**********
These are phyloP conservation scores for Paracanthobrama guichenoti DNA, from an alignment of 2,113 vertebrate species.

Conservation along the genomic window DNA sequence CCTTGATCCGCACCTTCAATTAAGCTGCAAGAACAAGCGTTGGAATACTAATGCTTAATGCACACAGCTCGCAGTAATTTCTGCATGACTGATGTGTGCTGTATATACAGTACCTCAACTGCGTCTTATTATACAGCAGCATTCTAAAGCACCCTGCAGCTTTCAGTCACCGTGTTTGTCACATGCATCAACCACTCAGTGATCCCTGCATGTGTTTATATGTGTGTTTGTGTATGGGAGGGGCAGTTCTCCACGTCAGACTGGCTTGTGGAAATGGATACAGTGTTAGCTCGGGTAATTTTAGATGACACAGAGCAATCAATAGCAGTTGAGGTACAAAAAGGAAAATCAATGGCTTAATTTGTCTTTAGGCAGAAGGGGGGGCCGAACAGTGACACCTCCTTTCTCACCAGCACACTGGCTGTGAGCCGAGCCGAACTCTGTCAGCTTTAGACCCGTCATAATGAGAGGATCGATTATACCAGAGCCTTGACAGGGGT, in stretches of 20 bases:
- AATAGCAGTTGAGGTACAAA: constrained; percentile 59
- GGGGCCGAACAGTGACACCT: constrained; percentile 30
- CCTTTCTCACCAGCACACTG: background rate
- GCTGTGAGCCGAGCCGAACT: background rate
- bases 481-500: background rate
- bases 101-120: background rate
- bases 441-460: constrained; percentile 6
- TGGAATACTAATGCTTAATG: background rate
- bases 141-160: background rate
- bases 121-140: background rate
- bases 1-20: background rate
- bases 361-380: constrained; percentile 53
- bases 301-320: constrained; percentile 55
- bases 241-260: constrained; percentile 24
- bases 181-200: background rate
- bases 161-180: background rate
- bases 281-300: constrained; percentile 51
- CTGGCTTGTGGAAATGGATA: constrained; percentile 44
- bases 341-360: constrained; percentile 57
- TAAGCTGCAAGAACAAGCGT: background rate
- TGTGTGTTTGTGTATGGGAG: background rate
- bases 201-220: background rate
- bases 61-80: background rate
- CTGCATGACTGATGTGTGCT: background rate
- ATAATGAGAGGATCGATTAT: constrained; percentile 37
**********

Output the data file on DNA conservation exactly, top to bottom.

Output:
These are phyloP conservation scores for Paracanthobrama guichenoti DNA, from an alignment of 2,113 vertebrate species.

Conservation along the genomic window DNA sequence CCTTGATCCGCACCTTCAATTAAGCTGCAAGAACAAGCGTTGGAATACTAATGCTTAATGCACACAGCTCGCAGTAATTTCTGCATGACTGATGTGTGCTGTATATACAGTACCTCAACTGCGTCTTATTATACAGCAGCATTCTAAAGCACCCTGCAGCTTTCAGTCACCGTGTTTGTCACATGCATCAACCACTCAGTGATCCCTGCATGTGTTTATATGTGTGTTTGTGTATGGGAGGGGCAGTTCTCCACGTCAGACTGGCTTGTGGAAATGGATACAGTGTTAGCTCGGGTAATTTTAGATGACACAGAGCAATCAATAGCAGTTGAGGTACAAAAAGGAAAATCAATGGCTTAATTTGTCTTTAGGCAGAAGGGGGGGCCGAACAGTGACACCTCCTTTCTCACCAGCACACTGGCTGTGAGCCGAGCCGAACTCTGTCAGCTTTAGACCCGTCATAATGAGAGGATCGATTATACCAGAGCCTTGACAGGGGT, in stretches of 20 bases:
- AATAGCAGTTGAGGTACAAA: constrained; percentile 59
- GGGGCCGAACAGTGACACCT: constrained; percentile 30
- CCTTTCTCACCAGCACACTG: background rate
- GCTGTGAGCCGAGCCGAACT: background rate
- bases 481-500: background rate
- bases 101-120: background rate
- bases 441-460: constrained; percentile 6
- TGGAATACTAATGCTTAATG: background rate
- bases 141-160: background rate
- bases 121-140: background rate
- bases 1-20: background rate
- bases 361-380: constrained; percentile 53
- bases 301-320: constrained; percentile 55
- bases 241-260: constrained; percentile 24
- bases 181-200: background rate
- bases 161-180: background rate
- bases 281-300: constrained; percentile 51
- CTGGCTTGTGGAAATGGATA: constrained; percentile 44
- bases 341-360: constrained; percentile 57
- TAAGCTGCAAGAACAAGCGT: background rate
- TGTGTGTTTGTGTATGGGAG: background rate
- bases 201-220: background rate
- bases 61-80: background rate
- CTGCATGACTGATGTGTGCT: background rate
- ATAATGAGAGGATCGATTAT: constrained; percentile 37